This section covers historical highlights of people in Asia, South Pacific, Australia and New Zealand. It exams what can be done to make the future better than the past, including how plentiful, reliable energy can help. Contributions are from people in all walks of life.View items...
This section contains short stories about people who are contributing to making a better world. They can inspire everyone to work for harmony among people of differing ethnic backgrounds and religious beliefs, and to work for stronger economies and better living conditions. Examples include giants in the arts, humanities, education, science, and engineering, from the past and present, and today's students of all ages, who are important for the future. Plentiful, reliable, environmentally sound energy is key to the lives of these outstanding people, the rest of us and to preserving nature and the environment.View items...
Jim Leonard, mechanical engineer, educator: The United States has been a leader in world peace and economic growth for a long time. It has made mistakes that should be acknowledged and corrected. Starting in 2017, the President has made it very clear that he considers himself and his policies better than many citizens and nations. This is a unique situation in the history of the United States and has upset relations with many countries and people around the world. This article concisely describes the situation and suggests what should be done. Nuclear power requires political leadership, a well run economy, good schools and universities. The United States has a lot of improvement to do. It won't happen with a president acting with little regard for most of the rest of the government, a very large percent of its citizens and disrespect for other countries.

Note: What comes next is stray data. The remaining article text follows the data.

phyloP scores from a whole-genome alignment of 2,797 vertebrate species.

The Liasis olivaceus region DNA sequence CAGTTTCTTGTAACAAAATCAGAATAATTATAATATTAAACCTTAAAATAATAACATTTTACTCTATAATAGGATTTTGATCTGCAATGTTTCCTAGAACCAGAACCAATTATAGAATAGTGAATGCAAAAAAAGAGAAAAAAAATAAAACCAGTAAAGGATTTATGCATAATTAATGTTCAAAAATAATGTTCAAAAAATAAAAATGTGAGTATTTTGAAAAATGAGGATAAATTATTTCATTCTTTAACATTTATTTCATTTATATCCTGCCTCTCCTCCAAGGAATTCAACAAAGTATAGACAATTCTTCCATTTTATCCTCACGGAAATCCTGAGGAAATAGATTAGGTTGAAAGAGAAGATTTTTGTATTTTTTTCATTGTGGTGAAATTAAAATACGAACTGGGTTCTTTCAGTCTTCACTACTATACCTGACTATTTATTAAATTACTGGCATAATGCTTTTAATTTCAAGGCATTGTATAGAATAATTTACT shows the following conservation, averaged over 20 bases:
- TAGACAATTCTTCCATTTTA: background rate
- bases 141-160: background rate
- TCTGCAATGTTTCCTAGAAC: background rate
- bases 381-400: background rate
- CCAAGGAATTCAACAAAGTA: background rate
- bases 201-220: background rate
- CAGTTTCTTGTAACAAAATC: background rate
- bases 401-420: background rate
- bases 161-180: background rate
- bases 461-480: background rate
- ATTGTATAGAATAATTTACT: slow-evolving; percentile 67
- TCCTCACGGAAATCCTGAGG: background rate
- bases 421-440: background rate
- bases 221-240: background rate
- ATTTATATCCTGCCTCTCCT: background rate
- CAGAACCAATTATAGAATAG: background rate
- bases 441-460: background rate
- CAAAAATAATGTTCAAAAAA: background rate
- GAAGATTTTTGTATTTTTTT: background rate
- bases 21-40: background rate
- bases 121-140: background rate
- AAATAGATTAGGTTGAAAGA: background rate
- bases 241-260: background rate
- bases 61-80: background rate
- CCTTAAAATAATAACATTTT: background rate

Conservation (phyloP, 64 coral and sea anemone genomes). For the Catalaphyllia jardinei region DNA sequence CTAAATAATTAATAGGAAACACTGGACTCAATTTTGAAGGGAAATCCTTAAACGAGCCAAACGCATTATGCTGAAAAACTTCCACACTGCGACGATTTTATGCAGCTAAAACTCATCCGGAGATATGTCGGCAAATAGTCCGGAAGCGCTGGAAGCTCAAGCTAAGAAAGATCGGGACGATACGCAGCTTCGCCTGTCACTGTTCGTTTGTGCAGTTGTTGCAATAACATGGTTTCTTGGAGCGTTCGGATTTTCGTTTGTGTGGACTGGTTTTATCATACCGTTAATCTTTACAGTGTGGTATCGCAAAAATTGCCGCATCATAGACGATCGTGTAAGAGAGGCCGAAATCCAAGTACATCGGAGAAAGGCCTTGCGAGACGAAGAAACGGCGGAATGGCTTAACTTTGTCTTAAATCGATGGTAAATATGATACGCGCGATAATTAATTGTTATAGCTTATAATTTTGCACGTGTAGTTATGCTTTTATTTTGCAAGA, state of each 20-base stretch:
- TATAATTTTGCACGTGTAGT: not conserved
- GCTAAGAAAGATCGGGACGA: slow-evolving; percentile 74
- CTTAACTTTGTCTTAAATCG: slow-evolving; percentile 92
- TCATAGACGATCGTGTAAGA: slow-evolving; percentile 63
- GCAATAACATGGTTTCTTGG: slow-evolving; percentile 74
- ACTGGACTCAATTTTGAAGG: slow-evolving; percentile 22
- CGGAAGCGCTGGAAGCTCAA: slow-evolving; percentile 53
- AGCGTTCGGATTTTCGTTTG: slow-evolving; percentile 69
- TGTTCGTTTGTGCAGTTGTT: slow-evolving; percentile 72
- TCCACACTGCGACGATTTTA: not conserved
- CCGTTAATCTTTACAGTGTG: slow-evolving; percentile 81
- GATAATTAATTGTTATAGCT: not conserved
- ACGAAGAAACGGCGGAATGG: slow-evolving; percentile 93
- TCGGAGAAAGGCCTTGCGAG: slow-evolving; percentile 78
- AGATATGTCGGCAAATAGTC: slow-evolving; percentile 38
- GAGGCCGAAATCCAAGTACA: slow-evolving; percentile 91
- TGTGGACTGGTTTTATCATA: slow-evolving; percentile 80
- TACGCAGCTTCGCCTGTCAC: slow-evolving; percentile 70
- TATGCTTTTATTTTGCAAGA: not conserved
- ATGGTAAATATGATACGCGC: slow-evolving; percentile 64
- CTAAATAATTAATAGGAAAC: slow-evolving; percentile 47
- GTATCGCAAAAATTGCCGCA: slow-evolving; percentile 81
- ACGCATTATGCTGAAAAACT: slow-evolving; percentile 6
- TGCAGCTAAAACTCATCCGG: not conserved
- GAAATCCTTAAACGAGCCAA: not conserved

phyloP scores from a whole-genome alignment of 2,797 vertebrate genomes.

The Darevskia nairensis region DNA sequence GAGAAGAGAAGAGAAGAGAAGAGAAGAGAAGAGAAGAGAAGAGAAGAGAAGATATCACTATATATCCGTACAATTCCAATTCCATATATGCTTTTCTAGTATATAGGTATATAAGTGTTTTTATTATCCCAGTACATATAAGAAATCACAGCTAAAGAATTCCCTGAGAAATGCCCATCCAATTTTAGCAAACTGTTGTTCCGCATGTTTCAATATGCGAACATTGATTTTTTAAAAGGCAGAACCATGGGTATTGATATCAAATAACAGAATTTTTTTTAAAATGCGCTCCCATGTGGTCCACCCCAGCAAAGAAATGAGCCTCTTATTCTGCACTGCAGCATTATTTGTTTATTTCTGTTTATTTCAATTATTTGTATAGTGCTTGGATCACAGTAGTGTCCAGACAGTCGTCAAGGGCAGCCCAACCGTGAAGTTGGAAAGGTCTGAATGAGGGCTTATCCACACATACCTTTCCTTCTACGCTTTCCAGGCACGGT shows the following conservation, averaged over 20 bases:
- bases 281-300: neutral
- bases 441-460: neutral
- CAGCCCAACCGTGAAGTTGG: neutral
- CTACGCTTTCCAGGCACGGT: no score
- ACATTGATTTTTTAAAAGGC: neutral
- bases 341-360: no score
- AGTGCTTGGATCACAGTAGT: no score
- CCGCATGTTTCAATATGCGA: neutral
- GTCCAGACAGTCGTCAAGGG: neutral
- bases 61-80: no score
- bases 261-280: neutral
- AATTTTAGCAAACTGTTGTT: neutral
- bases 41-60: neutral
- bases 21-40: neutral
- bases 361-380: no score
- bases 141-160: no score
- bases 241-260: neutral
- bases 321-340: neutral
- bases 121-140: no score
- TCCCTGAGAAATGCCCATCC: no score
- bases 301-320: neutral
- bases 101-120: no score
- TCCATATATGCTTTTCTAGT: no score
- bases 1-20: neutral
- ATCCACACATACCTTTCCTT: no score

Robert Bryce, author of “Smaller Faster Lighter Denser Cheaper”: A staggering 18.4 million North Koreans, some 70 percent of the country’s population, do not have access to electrical power. Indeed, by restricting electricity use, Kim has turned it into a weapon. In February, as sanctions on his country began pinching his regime’s finances, rather than increase the supply of electricity to North Koreans, he began selling it to China.
Bruno Comby, President of Environmentalists for Nuclear: Michael Shellenberger, Founder - President of Environmental Progress ran in the primary election for governor of California in June, 2018. This letter praises him for his high principles and goals for a better world.
John Shanahan, President of Environmentalists for Nuclear - USA: Michael Shellenberger, Founder - President of Environmental Progress ran in the primary election for governor of California in June, 2018. He received between 0.3 and 0.4% of the vote and came in 10th place. This letter praises him for his high principles and goals for a better world and recommends what to do to be more successful in running for office in the future.
Paul Driessen, senior policy analyst for the Committee For A Constructive Tomorrow: About the most charitable thing one can say about Nazi ethics is that they were perversely conflicted and schizophrenic. People clearly occupied a lower niche than animals on their “moral and ethical” hierarchy. Sadly, the same observations apply to the more rabid elements of modern environmentalism. Ironically, in the name of “keeping fossil fuels in the ground” to “save the planet” from “dangerous manmade climate change” and other imagined calamities, radical greens also demand actions that would ultimately destroy the very habitats and wildlife they claim to love. Their own words underscore their attitudes.